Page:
Exploring Anthony in I and You

By Alistair Sewell (Anthony in I and You)

Centering the play around a school project, an examination of Walt Whitman's Leaves of Grass provides our two characters with the vehicle for processing emotions, and some of the bigger issues of life.

In preparation for the role, I explored Walt Whitman and Song of Myself. It took me a while to get into as I’m not terribly familiar with poetry, but after living with the piece for a few months, his work grew on me. During my discussions with others about Whitman and reading criticisms on Song of Myself (the work), I noted that a common thread amongst his readers was the timelessness and ghostly nature of his work. What I enjoyed about Whitman was the witnessing of broad experience, particularly in the last scene when a passage is quoted on how one should live.

I feel a kinship with Anthony, unlike former roles which I focused on “inventing” a character, but I have to admit that Anthony’s character is rather aligned with my own (minus the Pop-Tart obsession).

Talking about the play is difficult without giving out spoilers, but I can dance around it.
The rehearsal process so far has challenged me to peel away sentiment while preserving imperfect sentiments* of a teenager. The writing is brilliant and with natural clumsy stops and starts.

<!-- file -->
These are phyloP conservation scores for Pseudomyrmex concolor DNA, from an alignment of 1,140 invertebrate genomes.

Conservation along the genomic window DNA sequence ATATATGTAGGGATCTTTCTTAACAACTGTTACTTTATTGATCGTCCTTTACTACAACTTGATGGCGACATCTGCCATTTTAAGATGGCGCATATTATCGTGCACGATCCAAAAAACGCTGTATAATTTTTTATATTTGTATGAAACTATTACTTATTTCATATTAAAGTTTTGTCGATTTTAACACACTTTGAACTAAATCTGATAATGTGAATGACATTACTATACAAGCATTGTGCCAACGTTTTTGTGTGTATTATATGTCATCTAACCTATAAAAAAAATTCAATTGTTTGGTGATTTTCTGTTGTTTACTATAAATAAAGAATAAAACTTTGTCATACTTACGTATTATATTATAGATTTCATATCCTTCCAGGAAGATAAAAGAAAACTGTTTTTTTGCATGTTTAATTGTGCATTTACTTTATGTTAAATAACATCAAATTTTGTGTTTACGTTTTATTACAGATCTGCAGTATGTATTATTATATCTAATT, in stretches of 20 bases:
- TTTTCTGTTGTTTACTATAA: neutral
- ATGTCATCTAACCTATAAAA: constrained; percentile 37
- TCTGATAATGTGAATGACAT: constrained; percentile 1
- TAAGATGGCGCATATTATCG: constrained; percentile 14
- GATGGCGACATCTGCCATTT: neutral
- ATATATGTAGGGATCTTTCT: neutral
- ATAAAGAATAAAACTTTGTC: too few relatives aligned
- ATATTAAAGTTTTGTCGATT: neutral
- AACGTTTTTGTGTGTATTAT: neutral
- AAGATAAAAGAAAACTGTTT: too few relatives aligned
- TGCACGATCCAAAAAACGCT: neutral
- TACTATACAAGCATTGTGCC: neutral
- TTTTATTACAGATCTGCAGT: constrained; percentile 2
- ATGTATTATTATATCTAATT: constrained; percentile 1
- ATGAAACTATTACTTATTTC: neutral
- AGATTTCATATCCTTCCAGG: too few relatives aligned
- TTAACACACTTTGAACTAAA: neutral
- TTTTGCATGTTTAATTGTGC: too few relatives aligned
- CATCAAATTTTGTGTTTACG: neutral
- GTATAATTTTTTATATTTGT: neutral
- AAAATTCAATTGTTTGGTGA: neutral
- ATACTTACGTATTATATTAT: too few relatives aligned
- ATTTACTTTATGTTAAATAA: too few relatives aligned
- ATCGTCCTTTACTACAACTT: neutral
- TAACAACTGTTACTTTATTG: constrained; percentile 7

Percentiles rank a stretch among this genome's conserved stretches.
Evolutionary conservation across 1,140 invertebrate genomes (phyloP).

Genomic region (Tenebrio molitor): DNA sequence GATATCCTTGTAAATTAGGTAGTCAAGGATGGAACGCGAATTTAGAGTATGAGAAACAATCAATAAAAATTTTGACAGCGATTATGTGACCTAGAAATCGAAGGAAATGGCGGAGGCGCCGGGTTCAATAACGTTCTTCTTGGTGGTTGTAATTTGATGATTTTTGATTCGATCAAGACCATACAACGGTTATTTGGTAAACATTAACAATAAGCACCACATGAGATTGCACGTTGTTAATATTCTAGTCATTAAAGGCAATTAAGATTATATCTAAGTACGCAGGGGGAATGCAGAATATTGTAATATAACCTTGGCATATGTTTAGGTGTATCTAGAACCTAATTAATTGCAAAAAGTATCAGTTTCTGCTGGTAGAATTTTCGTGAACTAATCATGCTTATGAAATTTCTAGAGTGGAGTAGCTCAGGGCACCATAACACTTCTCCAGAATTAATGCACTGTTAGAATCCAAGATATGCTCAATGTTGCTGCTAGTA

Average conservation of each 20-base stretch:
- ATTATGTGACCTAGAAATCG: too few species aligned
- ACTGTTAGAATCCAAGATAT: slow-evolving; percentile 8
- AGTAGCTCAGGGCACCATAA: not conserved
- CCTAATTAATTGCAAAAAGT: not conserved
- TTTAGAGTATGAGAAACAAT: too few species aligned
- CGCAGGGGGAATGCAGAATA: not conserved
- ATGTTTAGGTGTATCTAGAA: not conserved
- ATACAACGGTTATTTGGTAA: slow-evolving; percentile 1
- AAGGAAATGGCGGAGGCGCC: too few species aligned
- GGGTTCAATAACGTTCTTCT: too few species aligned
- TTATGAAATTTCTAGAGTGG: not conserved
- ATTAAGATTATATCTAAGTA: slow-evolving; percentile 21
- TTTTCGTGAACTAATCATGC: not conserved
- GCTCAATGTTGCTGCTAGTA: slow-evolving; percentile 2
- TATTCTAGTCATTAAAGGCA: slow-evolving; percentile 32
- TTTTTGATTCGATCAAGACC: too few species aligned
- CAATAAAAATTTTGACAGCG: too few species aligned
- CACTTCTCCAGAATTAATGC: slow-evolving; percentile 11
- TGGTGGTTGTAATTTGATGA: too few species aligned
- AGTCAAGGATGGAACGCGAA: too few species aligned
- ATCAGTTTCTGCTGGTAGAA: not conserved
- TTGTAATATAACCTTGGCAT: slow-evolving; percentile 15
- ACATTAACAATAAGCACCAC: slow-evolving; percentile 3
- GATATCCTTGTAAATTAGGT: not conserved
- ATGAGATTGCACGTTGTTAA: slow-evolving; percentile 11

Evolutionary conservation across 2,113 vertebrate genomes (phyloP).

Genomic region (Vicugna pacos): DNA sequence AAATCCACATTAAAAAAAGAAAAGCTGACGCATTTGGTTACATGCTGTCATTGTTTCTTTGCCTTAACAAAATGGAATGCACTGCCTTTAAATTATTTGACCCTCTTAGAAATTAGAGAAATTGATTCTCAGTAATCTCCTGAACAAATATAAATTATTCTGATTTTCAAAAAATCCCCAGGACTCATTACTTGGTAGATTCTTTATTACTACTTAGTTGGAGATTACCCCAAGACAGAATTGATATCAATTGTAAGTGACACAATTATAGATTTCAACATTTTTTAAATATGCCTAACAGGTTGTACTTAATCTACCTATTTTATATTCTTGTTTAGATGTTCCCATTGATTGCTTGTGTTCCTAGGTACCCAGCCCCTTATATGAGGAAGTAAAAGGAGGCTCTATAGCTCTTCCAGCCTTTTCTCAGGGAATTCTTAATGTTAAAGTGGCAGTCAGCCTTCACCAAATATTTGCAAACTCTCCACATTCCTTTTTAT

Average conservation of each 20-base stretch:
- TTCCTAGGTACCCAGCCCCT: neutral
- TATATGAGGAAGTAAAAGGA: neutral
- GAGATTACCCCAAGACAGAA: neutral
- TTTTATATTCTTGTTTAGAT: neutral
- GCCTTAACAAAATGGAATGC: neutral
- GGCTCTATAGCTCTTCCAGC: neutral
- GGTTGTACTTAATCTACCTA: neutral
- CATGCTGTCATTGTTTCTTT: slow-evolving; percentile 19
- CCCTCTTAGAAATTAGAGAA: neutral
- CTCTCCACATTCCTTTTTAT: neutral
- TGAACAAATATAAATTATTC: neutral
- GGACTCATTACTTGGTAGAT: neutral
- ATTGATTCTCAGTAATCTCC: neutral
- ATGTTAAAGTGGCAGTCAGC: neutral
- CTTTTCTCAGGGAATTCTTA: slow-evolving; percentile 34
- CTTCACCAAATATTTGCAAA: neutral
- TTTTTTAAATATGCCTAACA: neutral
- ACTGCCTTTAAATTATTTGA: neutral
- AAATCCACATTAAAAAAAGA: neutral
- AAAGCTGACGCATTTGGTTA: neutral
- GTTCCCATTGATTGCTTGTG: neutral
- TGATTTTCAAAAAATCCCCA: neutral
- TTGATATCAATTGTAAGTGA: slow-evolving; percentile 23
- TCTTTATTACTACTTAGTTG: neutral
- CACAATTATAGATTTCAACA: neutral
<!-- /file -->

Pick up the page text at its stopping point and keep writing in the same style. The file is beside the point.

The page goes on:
Anthony is rooting for Caroline, but their discussions are honest and sometimes delivered in that seventeen year-old, slightly off-handed, but comically abusive way. Caroline is seriously ill, which leads the conversation down paths it might not go otherwise. Her discussion of life and death is filtered through the lens of a teenager who is still dreaming of a future and how to process what lies before her.

Working with a small cast has certainly been a subject of discovery for me and the first two weeks of rehearsals have flown by. It is a privilege to work with Chantae Miller. Her delivery and timing is a joy to work with, and the fresh direction Jen throws at us during rehearsal allows for much discovery.

With the walls of the play put up, as Jen put it, I am eager to dive into the last week of rehearsals and look forward to the run ahead.